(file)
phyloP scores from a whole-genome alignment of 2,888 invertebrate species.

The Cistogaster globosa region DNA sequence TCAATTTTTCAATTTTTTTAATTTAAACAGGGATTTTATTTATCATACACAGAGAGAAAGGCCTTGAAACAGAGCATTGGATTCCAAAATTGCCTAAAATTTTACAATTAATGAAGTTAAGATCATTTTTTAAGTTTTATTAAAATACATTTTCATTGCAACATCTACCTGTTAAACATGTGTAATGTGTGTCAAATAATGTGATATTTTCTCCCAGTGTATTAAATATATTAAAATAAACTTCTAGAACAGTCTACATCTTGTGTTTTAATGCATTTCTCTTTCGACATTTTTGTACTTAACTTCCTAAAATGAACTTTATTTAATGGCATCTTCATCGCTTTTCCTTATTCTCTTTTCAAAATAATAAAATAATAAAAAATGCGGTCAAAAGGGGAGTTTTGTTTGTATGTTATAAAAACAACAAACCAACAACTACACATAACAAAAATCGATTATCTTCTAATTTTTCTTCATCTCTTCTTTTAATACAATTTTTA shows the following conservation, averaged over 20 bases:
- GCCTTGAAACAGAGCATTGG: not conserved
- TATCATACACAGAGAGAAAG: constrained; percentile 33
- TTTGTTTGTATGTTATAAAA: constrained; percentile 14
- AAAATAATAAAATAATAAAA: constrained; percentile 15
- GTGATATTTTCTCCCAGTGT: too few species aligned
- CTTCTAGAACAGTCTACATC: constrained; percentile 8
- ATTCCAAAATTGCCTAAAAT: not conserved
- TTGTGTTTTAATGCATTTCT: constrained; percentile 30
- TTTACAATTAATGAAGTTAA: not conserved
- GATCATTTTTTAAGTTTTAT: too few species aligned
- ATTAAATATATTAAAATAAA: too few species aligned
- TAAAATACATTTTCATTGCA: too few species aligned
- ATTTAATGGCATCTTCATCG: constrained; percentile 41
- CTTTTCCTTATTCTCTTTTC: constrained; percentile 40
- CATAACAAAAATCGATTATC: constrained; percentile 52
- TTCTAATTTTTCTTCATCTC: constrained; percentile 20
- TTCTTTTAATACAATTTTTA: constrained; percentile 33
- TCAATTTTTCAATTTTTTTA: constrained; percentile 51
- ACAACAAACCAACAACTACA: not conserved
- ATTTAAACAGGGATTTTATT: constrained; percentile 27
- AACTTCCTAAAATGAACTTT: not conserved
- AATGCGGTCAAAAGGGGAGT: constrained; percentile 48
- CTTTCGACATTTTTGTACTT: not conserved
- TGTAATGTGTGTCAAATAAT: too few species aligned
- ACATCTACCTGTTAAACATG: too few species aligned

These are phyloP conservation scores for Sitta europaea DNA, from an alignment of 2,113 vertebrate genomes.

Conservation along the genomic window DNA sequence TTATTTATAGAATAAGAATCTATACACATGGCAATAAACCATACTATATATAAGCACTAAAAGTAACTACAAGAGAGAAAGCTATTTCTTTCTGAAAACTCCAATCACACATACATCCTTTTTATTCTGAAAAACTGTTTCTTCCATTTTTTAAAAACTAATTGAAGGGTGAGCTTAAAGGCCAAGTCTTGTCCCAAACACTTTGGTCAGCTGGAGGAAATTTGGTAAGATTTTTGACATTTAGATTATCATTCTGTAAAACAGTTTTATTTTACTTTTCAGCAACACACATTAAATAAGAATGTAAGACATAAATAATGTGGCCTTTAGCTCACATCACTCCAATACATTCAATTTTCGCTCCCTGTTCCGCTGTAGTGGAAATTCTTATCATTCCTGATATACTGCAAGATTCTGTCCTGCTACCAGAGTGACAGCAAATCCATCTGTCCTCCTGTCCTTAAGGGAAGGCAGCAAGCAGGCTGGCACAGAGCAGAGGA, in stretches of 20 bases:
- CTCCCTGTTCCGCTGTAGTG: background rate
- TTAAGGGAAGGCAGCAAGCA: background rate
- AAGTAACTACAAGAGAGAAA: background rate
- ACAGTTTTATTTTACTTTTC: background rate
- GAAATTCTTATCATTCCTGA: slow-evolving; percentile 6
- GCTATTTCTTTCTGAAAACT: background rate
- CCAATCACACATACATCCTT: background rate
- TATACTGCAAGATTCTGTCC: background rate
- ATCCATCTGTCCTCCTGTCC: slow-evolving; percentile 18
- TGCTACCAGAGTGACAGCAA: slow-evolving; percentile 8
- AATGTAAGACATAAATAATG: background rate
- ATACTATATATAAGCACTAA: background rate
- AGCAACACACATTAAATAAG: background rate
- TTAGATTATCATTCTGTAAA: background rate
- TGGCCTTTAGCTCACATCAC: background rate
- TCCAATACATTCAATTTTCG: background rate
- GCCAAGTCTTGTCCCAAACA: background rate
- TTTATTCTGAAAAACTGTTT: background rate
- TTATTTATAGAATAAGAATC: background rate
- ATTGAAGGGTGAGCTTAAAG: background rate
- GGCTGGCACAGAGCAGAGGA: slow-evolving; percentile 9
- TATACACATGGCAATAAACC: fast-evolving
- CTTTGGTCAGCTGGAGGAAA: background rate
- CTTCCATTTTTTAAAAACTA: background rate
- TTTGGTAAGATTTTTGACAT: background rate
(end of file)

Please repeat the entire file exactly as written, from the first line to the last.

phyloP scores from a whole-genome alignment of 2,888 invertebrate species.

The Cistogaster globosa region DNA sequence TCAATTTTTCAATTTTTTTAATTTAAACAGGGATTTTATTTATCATACACAGAGAGAAAGGCCTTGAAACAGAGCATTGGATTCCAAAATTGCCTAAAATTTTACAATTAATGAAGTTAAGATCATTTTTTAAGTTTTATTAAAATACATTTTCATTGCAACATCTACCTGTTAAACATGTGTAATGTGTGTCAAATAATGTGATATTTTCTCCCAGTGTATTAAATATATTAAAATAAACTTCTAGAACAGTCTACATCTTGTGTTTTAATGCATTTCTCTTTCGACATTTTTGTACTTAACTTCCTAAAATGAACTTTATTTAATGGCATCTTCATCGCTTTTCCTTATTCTCTTTTCAAAATAATAAAATAATAAAAAATGCGGTCAAAAGGGGAGTTTTGTTTGTATGTTATAAAAACAACAAACCAACAACTACACATAACAAAAATCGATTATCTTCTAATTTTTCTTCATCTCTTCTTTTAATACAATTTTTA shows the following conservation, averaged over 20 bases:
- GCCTTGAAACAGAGCATTGG: not conserved
- TATCATACACAGAGAGAAAG: constrained; percentile 33
- TTTGTTTGTATGTTATAAAA: constrained; percentile 14
- AAAATAATAAAATAATAAAA: constrained; percentile 15
- GTGATATTTTCTCCCAGTGT: too few species aligned
- CTTCTAGAACAGTCTACATC: constrained; percentile 8
- ATTCCAAAATTGCCTAAAAT: not conserved
- TTGTGTTTTAATGCATTTCT: constrained; percentile 30
- TTTACAATTAATGAAGTTAA: not conserved
- GATCATTTTTTAAGTTTTAT: too few species aligned
- ATTAAATATATTAAAATAAA: too few species aligned
- TAAAATACATTTTCATTGCA: too few species aligned
- ATTTAATGGCATCTTCATCG: constrained; percentile 41
- CTTTTCCTTATTCTCTTTTC: constrained; percentile 40
- CATAACAAAAATCGATTATC: constrained; percentile 52
- TTCTAATTTTTCTTCATCTC: constrained; percentile 20
- TTCTTTTAATACAATTTTTA: constrained; percentile 33
- TCAATTTTTCAATTTTTTTA: constrained; percentile 51
- ACAACAAACCAACAACTACA: not conserved
- ATTTAAACAGGGATTTTATT: constrained; percentile 27
- AACTTCCTAAAATGAACTTT: not conserved
- AATGCGGTCAAAAGGGGAGT: constrained; percentile 48
- CTTTCGACATTTTTGTACTT: not conserved
- TGTAATGTGTGTCAAATAAT: too few species aligned
- ACATCTACCTGTTAAACATG: too few species aligned

These are phyloP conservation scores for Sitta europaea DNA, from an alignment of 2,113 vertebrate genomes.

Conservation along the genomic window DNA sequence TTATTTATAGAATAAGAATCTATACACATGGCAATAAACCATACTATATATAAGCACTAAAAGTAACTACAAGAGAGAAAGCTATTTCTTTCTGAAAACTCCAATCACACATACATCCTTTTTATTCTGAAAAACTGTTTCTTCCATTTTTTAAAAACTAATTGAAGGGTGAGCTTAAAGGCCAAGTCTTGTCCCAAACACTTTGGTCAGCTGGAGGAAATTTGGTAAGATTTTTGACATTTAGATTATCATTCTGTAAAACAGTTTTATTTTACTTTTCAGCAACACACATTAAATAAGAATGTAAGACATAAATAATGTGGCCTTTAGCTCACATCACTCCAATACATTCAATTTTCGCTCCCTGTTCCGCTGTAGTGGAAATTCTTATCATTCCTGATATACTGCAAGATTCTGTCCTGCTACCAGAGTGACAGCAAATCCATCTGTCCTCCTGTCCTTAAGGGAAGGCAGCAAGCAGGCTGGCACAGAGCAGAGGA, in stretches of 20 bases:
- CTCCCTGTTCCGCTGTAGTG: background rate
- TTAAGGGAAGGCAGCAAGCA: background rate
- AAGTAACTACAAGAGAGAAA: background rate
- ACAGTTTTATTTTACTTTTC: background rate
- GAAATTCTTATCATTCCTGA: slow-evolving; percentile 6
- GCTATTTCTTTCTGAAAACT: background rate
- CCAATCACACATACATCCTT: background rate
- TATACTGCAAGATTCTGTCC: background rate
- ATCCATCTGTCCTCCTGTCC: slow-evolving; percentile 18
- TGCTACCAGAGTGACAGCAA: slow-evolving; percentile 8
- AATGTAAGACATAAATAATG: background rate
- ATACTATATATAAGCACTAA: background rate
- AGCAACACACATTAAATAAG: background rate
- TTAGATTATCATTCTGTAAA: background rate
- TGGCCTTTAGCTCACATCAC: background rate
- TCCAATACATTCAATTTTCG: background rate
- GCCAAGTCTTGTCCCAAACA: background rate
- TTTATTCTGAAAAACTGTTT: background rate
- TTATTTATAGAATAAGAATC: background rate
- ATTGAAGGGTGAGCTTAAAG: background rate
- GGCTGGCACAGAGCAGAGGA: slow-evolving; percentile 9
- TATACACATGGCAATAAACC: fast-evolving
- CTTTGGTCAGCTGGAGGAAA: background rate
- CTTCCATTTTTTAAAAACTA: background rate
- TTTGGTAAGATTTTTGACAT: background rate